The place is Salem, Massachusetts, in 1692, an enclave of rigid piety huddled on the edge of a wilderness. Its inhabitants believe unquestioningly in their own sanctity. But in Arthur Miller's edgy masterpiece, that very belief will have poisonous consequences when a vengeful teenager accuses a rival of witchcraft - and then when those accusations multiply to consume the entire village.
About this author: Arthur Asher Miller was an American playwright and essayist. He was a prominent figure in American literature and cinema for more than 61 years, writing a wide variety of plays, including celebrated plays such as The Crucible, A View from the Bridge, All My Sons, and Death of a Salesman, which are still studied and performed worldwide.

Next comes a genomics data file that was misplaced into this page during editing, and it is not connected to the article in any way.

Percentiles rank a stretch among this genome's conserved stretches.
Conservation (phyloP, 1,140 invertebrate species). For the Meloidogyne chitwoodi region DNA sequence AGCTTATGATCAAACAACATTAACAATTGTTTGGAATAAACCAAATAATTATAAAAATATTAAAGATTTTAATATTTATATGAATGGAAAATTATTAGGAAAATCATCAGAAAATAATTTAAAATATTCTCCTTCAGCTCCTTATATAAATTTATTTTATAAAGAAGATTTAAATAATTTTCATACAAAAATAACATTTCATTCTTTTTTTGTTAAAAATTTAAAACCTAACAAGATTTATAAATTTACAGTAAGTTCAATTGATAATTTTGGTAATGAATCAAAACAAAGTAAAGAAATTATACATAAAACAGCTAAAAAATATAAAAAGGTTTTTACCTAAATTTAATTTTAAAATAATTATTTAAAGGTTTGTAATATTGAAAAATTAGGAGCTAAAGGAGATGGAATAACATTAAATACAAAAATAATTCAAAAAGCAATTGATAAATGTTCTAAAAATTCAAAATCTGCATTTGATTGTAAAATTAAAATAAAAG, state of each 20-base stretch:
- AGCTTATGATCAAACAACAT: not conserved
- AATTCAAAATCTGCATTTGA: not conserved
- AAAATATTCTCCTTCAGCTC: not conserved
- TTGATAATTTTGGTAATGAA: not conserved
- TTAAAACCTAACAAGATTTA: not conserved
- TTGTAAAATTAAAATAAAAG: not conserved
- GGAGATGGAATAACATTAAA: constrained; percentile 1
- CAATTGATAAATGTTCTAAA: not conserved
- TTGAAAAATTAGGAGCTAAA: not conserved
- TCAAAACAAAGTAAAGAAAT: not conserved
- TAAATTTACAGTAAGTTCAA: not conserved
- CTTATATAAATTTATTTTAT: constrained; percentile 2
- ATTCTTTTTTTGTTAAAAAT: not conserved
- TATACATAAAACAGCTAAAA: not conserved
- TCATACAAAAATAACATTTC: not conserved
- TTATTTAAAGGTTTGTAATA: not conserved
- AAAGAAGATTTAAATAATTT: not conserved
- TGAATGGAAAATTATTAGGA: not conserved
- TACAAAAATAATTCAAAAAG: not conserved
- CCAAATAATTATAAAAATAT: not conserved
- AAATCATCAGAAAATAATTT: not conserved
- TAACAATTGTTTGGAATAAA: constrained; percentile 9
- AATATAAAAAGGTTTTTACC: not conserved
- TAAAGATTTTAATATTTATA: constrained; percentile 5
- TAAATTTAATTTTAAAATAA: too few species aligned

Miller was often in the public eye, most famously for refusing to give evidence against others to the House Un-American Activities Committee, being the recipient of the Pulitzer Prize for Drama among other awards, and for marrying Marilyn Monroe. At the time of his death, Miller was considered one of the greatest American playwrights.